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A Method of Estimation of Enzymatic Activity of Copepods

  • T. Jayalakshmi
  • P. Santhanam
Chapter

Abstract

Nutrition is extremely important to any sector of commercial animal production, especially fish and crustacean larviculture. Different types of diets are available, and live feed plays a key role in the growth of many aquatic animals. The main problem in most marine fish farming is the high mortality rate associated with the initial feeding of larvae (Garcia-Ortega et al. 2000). For many fish species, live feed yields better results in terms of growth and survival when compared to fish fed with artificial diets (Dabrowski 1984). In fact, the commercial production of fish and crustacean larvae, postlarvae, and juveniles depends on the supply of live prey, mainly the rotifers Brachionus sp. and nauplii of Artemia (Kolkoviski 2001; Koven et al. 2001; Sorgeloos et al. 2001). Although these animals offer low nutritional value, their production is relatively easy, and this ensures their predominance as live prey (Støttrup 2000). Copepods could be an alternative to this problem. They are recognized as an important source of nutrients, and they are underused in the aquaculture because brine shrimp offers the advantage of storage in their cysts of resistance (Drillet et al. 2006). Copepods are promising candidates for large-scale aquaculture as live feed for fish and crustacean larvae (Lima and Souza-Santos 2007; Olivotto et al. 2008a, b) because the digestion of food in the early stages of fish and shrimp growth can be improved by a set of enzymes that are synthesized in the midgut region of copepods (Brunet 1994).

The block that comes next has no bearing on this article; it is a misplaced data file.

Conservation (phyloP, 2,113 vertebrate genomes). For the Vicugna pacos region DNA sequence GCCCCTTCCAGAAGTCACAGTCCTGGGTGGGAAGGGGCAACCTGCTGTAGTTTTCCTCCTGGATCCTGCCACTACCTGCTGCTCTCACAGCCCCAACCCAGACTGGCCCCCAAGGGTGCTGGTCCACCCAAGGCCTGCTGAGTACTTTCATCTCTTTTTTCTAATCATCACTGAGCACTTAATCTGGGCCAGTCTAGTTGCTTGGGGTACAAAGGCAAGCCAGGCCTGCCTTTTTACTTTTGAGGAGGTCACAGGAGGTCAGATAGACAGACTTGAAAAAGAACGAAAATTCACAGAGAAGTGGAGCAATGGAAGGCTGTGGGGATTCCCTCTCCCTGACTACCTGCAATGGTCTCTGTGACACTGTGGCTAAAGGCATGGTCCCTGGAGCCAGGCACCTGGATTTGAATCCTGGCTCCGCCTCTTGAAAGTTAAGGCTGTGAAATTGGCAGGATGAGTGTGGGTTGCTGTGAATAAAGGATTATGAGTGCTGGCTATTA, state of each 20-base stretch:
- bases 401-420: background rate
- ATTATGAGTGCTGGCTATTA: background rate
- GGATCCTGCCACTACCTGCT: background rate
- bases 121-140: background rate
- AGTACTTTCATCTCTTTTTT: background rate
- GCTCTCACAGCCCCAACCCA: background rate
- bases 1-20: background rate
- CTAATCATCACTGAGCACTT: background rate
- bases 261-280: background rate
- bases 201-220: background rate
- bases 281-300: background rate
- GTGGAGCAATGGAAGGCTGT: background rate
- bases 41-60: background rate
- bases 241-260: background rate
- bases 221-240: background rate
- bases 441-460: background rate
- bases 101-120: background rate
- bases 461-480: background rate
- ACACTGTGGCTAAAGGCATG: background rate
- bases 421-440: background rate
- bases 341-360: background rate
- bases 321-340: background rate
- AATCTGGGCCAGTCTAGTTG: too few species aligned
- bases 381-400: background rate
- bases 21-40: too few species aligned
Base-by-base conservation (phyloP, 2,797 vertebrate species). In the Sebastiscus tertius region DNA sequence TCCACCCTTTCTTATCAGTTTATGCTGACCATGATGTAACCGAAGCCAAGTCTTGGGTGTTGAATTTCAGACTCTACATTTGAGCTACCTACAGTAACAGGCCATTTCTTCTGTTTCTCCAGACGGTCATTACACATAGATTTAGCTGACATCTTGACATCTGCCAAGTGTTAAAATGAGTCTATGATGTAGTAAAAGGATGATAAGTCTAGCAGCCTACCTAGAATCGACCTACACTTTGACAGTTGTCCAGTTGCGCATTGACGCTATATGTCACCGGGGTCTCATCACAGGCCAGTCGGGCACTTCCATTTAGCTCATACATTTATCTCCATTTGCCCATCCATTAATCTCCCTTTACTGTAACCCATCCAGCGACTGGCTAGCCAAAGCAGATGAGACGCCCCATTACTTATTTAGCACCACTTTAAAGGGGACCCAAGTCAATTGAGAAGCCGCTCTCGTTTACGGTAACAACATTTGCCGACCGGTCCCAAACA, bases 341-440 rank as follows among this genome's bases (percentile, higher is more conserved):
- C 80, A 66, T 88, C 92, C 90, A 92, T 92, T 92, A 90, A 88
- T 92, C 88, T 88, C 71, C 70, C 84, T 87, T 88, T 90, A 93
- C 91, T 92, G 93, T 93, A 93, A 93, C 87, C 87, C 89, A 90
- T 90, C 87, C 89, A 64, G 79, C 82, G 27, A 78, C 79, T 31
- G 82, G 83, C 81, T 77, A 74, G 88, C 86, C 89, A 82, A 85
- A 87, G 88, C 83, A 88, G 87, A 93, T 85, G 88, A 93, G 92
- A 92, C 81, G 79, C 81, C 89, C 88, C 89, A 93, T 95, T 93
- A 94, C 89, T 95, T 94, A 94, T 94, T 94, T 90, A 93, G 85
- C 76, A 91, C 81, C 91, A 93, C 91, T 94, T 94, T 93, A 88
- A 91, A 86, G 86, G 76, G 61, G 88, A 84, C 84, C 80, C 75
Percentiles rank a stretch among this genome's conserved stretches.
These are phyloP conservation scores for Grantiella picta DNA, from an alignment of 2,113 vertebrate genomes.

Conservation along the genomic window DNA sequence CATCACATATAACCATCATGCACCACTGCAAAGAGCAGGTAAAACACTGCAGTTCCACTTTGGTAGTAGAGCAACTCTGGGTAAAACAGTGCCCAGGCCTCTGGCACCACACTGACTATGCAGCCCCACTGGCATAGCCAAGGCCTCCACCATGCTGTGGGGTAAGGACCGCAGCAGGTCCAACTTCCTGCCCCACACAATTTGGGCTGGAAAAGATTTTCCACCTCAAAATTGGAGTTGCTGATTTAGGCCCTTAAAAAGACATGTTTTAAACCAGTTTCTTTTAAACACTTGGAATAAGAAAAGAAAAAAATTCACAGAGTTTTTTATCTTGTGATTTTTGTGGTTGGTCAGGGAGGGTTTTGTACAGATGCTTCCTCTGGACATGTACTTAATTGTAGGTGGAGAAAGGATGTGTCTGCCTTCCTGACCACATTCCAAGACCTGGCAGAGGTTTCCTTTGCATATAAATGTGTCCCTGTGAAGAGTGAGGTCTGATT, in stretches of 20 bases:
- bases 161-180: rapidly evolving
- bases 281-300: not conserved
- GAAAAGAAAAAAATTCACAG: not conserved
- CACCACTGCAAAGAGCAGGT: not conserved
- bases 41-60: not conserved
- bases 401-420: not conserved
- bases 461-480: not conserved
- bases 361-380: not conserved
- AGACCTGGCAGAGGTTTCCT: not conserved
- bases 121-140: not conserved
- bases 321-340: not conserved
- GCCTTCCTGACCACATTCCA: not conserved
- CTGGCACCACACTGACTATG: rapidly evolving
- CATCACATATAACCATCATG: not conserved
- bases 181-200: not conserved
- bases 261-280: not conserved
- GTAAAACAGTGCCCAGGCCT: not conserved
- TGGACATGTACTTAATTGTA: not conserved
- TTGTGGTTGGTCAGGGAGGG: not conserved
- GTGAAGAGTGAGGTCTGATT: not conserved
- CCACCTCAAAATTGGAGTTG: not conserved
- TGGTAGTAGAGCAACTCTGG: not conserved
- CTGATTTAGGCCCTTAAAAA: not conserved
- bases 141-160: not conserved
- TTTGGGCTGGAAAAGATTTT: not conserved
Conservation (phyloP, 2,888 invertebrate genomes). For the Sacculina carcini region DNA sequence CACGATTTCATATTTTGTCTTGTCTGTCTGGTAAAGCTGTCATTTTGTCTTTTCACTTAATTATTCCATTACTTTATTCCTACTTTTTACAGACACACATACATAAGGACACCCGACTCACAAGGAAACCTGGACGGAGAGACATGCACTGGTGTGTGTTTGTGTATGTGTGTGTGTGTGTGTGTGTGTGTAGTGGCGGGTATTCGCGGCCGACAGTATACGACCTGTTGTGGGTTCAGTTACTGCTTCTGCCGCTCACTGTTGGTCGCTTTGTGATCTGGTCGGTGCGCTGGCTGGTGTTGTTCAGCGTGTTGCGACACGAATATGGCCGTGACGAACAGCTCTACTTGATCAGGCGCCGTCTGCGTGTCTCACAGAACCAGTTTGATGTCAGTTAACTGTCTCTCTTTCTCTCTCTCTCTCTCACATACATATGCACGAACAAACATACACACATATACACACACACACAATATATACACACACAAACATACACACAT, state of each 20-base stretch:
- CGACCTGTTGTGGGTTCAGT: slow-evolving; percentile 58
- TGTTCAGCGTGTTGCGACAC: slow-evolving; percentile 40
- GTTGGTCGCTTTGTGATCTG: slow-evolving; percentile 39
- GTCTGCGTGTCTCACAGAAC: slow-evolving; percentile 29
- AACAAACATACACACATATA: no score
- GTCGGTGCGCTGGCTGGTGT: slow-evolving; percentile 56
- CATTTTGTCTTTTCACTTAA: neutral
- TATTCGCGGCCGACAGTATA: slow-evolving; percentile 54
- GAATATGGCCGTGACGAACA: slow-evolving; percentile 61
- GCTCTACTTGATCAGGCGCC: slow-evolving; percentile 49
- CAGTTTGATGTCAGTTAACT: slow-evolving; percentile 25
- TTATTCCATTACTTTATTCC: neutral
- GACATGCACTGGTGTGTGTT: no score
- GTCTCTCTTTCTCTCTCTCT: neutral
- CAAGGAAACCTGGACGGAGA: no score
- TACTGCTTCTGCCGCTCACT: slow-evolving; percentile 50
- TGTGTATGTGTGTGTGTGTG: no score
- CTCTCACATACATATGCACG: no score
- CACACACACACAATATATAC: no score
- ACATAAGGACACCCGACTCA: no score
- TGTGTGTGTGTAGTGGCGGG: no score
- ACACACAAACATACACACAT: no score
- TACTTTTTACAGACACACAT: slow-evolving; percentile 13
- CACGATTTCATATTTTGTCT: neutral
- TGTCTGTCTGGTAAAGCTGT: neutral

Notes

Acknowledgment

Authors are thankful to the authorities of Bharathidasan University for the facilities provided. The Department of Biotechnology (DBT), Govt. of India, is highly acknowledged for providing marine copepod culture facility through extramural project (BT/PR 5856/AAQ/3/598/2012). The first author (TJ) thanks the Bharathidasan University for University Research Fellowship.

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Copyright information

© Springer Nature Singapore Pte Ltd. 2019

Authors and Affiliations

  • T. Jayalakshmi
    • 1
    • 2
  • P. Santhanam
    • 1
  1. 1.Marine Planktonology & Aquaculture Laboratory, Department of Marine Science, School of Marine SciencesBharathidasan UniversityTiruchirappalliIndia
  2. 2.National Centre for Sustainable Coastal Management, Ministry of Environment, Forest and Climate Change (MoEF&CC)ChennaiIndia

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